Another side effect of windage from too much oil is a change in gear synchronization and hard or notchy shifting. When you dip the clutch to shift, the excess oil slows the gear train faster and changes the timing of the synchronization. A classic example of this is the Tremec 3650 transmission in the Ford Mustangs. The design has the fill plug too high in the case. If you “fill to spill” one of these units, it will not shift properly. The fix is to drain out oil until the level is 1/2 inch below the fill plug.

Other designs have low-oil conditions built in. Early models of the BW 4473 transfer case have the oil fill plug too low in the case. The fix here is to fill until it runs out the fill-plug hole, tighten the plug and then add an additional quart through the speed-sensor hole. GM has a tech bulletin out on this problem, finally.

Always check all vents in units to make sure they are not plugged, broken or obstructed.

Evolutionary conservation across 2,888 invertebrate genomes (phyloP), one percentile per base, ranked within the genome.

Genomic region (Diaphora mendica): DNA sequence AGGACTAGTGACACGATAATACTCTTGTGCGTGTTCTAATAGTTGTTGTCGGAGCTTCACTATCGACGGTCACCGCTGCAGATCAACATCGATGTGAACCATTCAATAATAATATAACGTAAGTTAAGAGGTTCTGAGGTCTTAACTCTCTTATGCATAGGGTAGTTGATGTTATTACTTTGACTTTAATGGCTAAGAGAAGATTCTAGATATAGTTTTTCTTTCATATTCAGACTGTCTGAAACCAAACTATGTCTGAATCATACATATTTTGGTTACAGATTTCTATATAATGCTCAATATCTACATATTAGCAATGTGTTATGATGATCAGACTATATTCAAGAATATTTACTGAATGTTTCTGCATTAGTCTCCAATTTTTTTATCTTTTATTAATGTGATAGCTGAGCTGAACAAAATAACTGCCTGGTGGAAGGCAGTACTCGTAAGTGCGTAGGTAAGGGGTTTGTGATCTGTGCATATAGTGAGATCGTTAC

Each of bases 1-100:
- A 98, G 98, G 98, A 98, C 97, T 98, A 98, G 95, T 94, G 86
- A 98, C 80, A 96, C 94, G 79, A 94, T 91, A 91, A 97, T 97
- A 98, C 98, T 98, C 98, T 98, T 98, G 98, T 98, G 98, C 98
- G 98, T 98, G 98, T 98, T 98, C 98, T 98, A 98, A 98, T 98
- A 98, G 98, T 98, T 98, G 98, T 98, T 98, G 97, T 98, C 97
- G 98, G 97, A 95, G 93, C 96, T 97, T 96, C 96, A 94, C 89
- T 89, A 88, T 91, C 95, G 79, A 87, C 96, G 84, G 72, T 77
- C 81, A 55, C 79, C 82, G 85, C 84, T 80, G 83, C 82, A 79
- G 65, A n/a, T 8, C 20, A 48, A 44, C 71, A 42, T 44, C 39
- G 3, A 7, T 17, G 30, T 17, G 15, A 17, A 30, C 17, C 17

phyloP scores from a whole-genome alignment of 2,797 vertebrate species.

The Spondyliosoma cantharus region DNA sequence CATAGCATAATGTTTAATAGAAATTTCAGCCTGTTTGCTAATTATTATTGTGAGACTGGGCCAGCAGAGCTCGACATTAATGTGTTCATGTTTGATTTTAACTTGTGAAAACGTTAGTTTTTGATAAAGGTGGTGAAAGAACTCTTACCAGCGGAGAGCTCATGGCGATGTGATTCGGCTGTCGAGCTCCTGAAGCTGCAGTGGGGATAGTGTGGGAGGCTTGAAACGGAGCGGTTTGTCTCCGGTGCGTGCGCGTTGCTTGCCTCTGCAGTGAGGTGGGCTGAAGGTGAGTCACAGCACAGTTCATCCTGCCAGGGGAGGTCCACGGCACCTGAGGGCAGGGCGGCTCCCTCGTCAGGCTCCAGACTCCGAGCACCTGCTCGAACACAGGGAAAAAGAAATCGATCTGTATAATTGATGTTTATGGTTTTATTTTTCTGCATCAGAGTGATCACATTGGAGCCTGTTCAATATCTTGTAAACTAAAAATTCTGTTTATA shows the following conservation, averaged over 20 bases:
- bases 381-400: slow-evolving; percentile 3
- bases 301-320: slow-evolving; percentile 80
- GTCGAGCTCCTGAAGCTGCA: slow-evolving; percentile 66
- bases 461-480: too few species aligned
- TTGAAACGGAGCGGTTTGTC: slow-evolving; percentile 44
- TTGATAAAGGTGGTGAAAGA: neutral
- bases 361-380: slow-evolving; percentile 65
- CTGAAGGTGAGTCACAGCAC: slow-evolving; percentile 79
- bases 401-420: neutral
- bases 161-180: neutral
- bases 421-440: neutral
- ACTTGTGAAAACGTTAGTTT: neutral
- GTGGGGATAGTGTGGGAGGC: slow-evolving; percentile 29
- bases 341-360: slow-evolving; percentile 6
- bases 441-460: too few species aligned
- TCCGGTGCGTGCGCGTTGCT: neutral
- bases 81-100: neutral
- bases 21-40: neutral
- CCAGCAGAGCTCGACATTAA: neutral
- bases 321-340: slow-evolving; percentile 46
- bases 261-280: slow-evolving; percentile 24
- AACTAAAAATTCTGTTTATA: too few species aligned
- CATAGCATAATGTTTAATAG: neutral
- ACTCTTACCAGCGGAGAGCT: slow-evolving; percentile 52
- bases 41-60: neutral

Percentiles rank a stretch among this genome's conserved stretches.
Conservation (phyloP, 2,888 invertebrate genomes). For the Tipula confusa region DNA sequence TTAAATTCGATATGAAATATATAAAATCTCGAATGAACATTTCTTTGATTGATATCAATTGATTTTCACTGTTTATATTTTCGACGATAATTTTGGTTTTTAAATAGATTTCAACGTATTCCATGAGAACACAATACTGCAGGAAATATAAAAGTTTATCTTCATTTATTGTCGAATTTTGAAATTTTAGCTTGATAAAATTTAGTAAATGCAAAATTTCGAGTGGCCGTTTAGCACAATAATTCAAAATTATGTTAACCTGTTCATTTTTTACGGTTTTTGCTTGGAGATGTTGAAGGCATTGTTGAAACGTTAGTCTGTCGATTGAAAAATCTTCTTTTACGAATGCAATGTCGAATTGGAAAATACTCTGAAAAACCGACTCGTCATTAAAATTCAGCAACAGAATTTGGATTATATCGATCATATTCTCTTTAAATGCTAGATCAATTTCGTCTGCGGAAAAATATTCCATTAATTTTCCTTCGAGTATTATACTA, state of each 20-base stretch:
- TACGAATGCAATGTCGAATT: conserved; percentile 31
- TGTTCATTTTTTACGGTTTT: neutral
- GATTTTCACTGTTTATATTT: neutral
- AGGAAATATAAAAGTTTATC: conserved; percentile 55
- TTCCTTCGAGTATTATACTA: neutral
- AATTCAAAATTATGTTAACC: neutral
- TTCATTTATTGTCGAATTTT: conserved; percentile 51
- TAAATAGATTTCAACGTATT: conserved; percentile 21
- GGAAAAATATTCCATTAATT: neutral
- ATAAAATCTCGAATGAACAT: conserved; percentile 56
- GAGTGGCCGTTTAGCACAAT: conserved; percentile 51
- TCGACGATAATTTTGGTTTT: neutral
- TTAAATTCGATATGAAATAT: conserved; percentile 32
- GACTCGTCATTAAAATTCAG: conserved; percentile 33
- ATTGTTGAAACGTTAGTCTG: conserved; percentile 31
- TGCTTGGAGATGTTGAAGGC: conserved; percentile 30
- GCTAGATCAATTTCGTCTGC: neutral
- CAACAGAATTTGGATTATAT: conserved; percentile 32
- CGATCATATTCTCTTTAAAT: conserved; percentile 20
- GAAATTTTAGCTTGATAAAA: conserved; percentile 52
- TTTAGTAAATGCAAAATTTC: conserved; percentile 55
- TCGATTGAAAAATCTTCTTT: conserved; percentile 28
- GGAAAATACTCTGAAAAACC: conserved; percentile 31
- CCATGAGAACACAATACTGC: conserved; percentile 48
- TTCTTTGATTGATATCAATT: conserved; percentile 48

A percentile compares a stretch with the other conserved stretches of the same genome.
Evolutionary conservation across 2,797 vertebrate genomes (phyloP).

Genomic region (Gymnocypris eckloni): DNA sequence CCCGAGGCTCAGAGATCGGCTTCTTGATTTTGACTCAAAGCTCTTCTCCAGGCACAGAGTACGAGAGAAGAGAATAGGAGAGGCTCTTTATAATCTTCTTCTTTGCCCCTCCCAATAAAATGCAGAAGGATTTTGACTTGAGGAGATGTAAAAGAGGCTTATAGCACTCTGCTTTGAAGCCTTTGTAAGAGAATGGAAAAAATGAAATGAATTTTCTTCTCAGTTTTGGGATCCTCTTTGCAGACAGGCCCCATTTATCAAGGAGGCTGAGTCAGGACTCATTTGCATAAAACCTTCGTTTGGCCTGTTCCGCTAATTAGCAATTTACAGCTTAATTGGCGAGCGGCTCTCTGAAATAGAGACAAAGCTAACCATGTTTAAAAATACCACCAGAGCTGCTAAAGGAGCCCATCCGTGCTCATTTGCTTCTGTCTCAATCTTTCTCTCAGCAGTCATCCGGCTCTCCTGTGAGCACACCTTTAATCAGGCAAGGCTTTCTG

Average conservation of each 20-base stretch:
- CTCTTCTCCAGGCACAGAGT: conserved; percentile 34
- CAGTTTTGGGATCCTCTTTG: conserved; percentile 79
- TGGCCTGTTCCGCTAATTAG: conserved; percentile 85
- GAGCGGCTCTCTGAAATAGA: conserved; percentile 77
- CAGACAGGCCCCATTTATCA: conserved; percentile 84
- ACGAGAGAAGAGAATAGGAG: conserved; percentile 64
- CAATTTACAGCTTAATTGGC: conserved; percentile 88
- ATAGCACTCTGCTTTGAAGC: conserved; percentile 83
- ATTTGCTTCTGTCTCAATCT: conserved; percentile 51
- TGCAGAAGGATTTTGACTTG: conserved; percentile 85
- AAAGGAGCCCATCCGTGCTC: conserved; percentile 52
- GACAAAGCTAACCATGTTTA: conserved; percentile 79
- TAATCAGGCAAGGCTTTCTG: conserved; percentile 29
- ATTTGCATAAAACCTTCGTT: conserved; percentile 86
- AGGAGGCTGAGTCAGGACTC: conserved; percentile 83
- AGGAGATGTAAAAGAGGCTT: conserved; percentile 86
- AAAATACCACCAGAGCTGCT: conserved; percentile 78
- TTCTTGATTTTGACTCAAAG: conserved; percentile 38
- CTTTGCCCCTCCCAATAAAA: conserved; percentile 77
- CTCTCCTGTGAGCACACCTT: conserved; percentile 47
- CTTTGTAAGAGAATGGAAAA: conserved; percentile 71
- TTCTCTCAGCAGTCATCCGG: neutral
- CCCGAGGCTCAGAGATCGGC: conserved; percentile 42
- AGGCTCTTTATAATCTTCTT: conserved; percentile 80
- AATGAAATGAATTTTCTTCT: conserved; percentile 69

We make and sell a very high quality of lubricants for all the transmissions and transfer cases we well. We did not do this to be in the oil business, but as self-defense. Because of the great number of special lubes now needed to operate profitably in these times, shipping the right oil with the unit prevents a lot of phone traffic that occurs after someone dumps the wrong lube in a unit to get the customer back on the road on a Friday afternoon.

If you do a steady business with a specific unit the proper lube should be in your inventory along with the other common repair parts. There are a number of lubrication guides available that will help you put the correct lube in any unit you are working on.